The Ottawa Senators wrapped up a three game homestand, facing the Vegas Golden Knights once again after losing to them in overtime two weeks ago. A three-goal comeback wasn’t enough to help Ottawa in this one, as they fell by a final score of 5-3.
Goal #1: Ottawa 0, Vegas 1
Jonathan Marchessault, from Colin Miller and Alex Tuch
The Sens had a bit of tricky start to the game, with Vegas pressing hard offensively. Mikkel Boedker was sent to the box for playing with a broken stick, and the Golden Knights got to work. With two players on the point instead of one, the Knights had plenty of passing options. Magnus Paajarvi’s attempted to pinch at the puck carrier, which only ended up opening a lane for Jonathan Marchessault to walk in and fire a shot past Anderson.
Goal #2: Ottawa 0, Vegas 2
Shea Theodore, from William Karlsson and Brad Hunt
freakin' lazer beam pic.twitter.com/CsY8Skkw73— Vegas Golden Knights (@GoldenKnights) November 9, 2018
Another power play goal for the Knights, this time with Chabot off for hooking. Shea Theodore sent a one-timer slapshot over Craig Anderson’s shoulder, as there was nothing more he could’ve done to stop it. Borowiecki and Jaros could’ve been obstructing his vision a bit while trying to deal with only one Vegas player, although besides that, it was a powerful and accurate shot that put Vegas up by two. The Knights led 2-0 after one.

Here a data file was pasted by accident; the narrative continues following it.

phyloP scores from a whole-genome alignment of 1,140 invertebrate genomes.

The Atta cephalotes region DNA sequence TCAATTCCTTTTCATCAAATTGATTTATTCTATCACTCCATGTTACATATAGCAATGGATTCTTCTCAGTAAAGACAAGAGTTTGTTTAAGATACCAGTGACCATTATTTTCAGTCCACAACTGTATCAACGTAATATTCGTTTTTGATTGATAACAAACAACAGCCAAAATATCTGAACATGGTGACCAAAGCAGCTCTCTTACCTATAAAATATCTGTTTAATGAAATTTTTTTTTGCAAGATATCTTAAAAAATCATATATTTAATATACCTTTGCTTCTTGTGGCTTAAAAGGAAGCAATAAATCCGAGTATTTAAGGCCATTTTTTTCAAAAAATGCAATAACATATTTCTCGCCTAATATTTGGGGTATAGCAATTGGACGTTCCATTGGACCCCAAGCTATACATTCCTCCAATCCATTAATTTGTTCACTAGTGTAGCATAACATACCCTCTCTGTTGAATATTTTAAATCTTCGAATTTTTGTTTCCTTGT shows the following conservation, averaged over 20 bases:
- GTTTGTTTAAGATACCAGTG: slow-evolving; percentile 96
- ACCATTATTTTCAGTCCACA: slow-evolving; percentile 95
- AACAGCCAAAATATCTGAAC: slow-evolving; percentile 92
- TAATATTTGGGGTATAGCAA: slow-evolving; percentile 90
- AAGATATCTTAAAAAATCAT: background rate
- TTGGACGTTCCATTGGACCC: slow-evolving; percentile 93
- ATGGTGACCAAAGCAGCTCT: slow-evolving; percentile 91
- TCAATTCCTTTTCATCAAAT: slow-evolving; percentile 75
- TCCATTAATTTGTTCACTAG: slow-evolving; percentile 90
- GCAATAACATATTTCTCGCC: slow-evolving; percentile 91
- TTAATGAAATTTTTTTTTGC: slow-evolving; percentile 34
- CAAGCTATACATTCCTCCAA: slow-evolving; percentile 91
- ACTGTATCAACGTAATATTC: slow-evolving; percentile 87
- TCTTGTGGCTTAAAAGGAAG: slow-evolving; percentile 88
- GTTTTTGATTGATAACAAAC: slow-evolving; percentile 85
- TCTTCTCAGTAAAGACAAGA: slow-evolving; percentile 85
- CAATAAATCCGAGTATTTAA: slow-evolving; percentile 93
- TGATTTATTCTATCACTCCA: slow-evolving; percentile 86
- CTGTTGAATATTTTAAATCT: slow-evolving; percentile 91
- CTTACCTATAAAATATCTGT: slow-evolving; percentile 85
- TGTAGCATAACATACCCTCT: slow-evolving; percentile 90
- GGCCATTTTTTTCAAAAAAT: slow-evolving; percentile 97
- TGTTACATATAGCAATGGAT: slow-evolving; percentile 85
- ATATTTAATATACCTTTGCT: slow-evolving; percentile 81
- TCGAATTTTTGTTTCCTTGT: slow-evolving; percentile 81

Goal #3: Ottawa 0, Vegas 3
Nick Holden from Cody Eakin and Alex Tuch
GOAL. Nick Holden (!) scores his first as a Golden Knight. pic.twitter.com/5lONyWrAVP— Ryan Quigley (@RP_Quigs) November 9, 2018
What would normally be a typical 4-on-3 rush quickly turned into chaos. Alex Tuch entered the zone with no pressure, feeding the puck to Nick Holden who was skating towards the net. Holden was apparently the man unaccounted for, as just a quick backhand deke managed to get him past Pyatt (the main culprit), Ceci, Chabot, and then Craig Anderson. The goal was Holden’s first as a Golden Knight, breaking his 18-game drought.
Goal #4: Ottawa 1, Vegas 3
Matt Duchene, from Thomas Chabot and Mark Stone
It was an uphill battle for Ottawa at this point, although Matt Duchene proved they were up for the challenge. Chabot was the catalyst with the superstar play, first taking the puck away as the 4th player back in Ottawa’s zone, then using his speed to immediately wreak havoc in the other direction. Although Brad Hunt managed to get the puck off his stick while rushing to the net, Marc-Andre Fleury’s poke-check put it right on the stick of Matt Duchene, who scored over Fleury’s shoulder. The Sens headed into second intermission down by two, but with momentum on their side.
Goal #5: Ottawa 2, Vegas 3
Ryan Dzingel, from Mark Borowiecki and Chris Tierney
It was off a broken play, but we’ll take it. Chris Tierney lost the puck at the point after getting tangled up with Brayden McNabb, and Borowiecki’s recovery didn’t last as it was chopped away by Tomas Hyka. The puck was sent flying in the air, and with Tomas Nosek being unable to settle it down, Ryan Dzingel capitalized with a point blank shot. The Golden Knights were still the more dominant team, although the game was within reach.